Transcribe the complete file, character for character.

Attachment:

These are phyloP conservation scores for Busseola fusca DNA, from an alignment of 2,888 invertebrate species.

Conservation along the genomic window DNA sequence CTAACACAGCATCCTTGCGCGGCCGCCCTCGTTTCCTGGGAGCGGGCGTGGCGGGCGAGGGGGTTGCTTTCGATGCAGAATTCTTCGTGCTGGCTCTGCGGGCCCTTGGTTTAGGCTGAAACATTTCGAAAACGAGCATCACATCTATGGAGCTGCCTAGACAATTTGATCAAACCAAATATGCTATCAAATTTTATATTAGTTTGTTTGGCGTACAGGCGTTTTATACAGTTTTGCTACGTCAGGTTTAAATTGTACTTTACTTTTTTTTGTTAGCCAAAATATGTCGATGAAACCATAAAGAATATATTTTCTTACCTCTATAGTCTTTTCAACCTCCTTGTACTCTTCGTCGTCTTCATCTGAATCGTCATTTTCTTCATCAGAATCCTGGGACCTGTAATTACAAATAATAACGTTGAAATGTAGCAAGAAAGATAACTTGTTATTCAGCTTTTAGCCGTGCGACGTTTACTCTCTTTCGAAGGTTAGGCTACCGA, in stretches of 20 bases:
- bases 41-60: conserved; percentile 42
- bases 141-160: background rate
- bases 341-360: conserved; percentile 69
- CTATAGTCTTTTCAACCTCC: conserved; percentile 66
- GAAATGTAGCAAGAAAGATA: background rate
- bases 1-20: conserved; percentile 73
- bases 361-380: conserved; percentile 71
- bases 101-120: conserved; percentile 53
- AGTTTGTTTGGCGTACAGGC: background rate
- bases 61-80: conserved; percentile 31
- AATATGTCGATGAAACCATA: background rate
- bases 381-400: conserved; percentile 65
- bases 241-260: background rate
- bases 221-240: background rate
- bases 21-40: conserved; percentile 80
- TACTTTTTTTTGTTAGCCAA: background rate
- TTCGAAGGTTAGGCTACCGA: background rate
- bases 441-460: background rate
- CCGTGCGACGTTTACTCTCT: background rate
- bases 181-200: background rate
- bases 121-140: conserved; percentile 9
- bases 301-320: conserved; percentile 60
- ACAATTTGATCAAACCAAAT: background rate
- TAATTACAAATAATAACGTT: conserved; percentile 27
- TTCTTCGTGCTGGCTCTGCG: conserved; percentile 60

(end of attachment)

These are phyloP conservation scores for Busseola fusca DNA, from an alignment of 2,888 invertebrate species.

Conservation along the genomic window DNA sequence CTAACACAGCATCCTTGCGCGGCCGCCCTCGTTTCCTGGGAGCGGGCGTGGCGGGCGAGGGGGTTGCTTTCGATGCAGAATTCTTCGTGCTGGCTCTGCGGGCCCTTGGTTTAGGCTGAAACATTTCGAAAACGAGCATCACATCTATGGAGCTGCCTAGACAATTTGATCAAACCAAATATGCTATCAAATTTTATATTAGTTTGTTTGGCGTACAGGCGTTTTATACAGTTTTGCTACGTCAGGTTTAAATTGTACTTTACTTTTTTTTGTTAGCCAAAATATGTCGATGAAACCATAAAGAATATATTTTCTTACCTCTATAGTCTTTTCAACCTCCTTGTACTCTTCGTCGTCTTCATCTGAATCGTCATTTTCTTCATCAGAATCCTGGGACCTGTAATTACAAATAATAACGTTGAAATGTAGCAAGAAAGATAACTTGTTATTCAGCTTTTAGCCGTGCGACGTTTACTCTCTTTCGAAGGTTAGGCTACCGA, in stretches of 20 bases:
- bases 41-60: conserved; percentile 42
- bases 141-160: background rate
- bases 341-360: conserved; percentile 69
- CTATAGTCTTTTCAACCTCC: conserved; percentile 66
- GAAATGTAGCAAGAAAGATA: background rate
- bases 1-20: conserved; percentile 73
- bases 361-380: conserved; percentile 71
- bases 101-120: conserved; percentile 53
- AGTTTGTTTGGCGTACAGGC: background rate
- bases 61-80: conserved; percentile 31
- AATATGTCGATGAAACCATA: background rate
- bases 381-400: conserved; percentile 65
- bases 241-260: background rate
- bases 221-240: background rate
- bases 21-40: conserved; percentile 80
- TACTTTTTTTTGTTAGCCAA: background rate
- TTCGAAGGTTAGGCTACCGA: background rate
- bases 441-460: background rate
- CCGTGCGACGTTTACTCTCT: background rate
- bases 181-200: background rate
- bases 121-140: conserved; percentile 9
- bases 301-320: conserved; percentile 60
- ACAATTTGATCAAACCAAAT: background rate
- TAATTACAAATAATAACGTT: conserved; percentile 27
- TTCTTCGTGCTGGCTCTGCG: conserved; percentile 60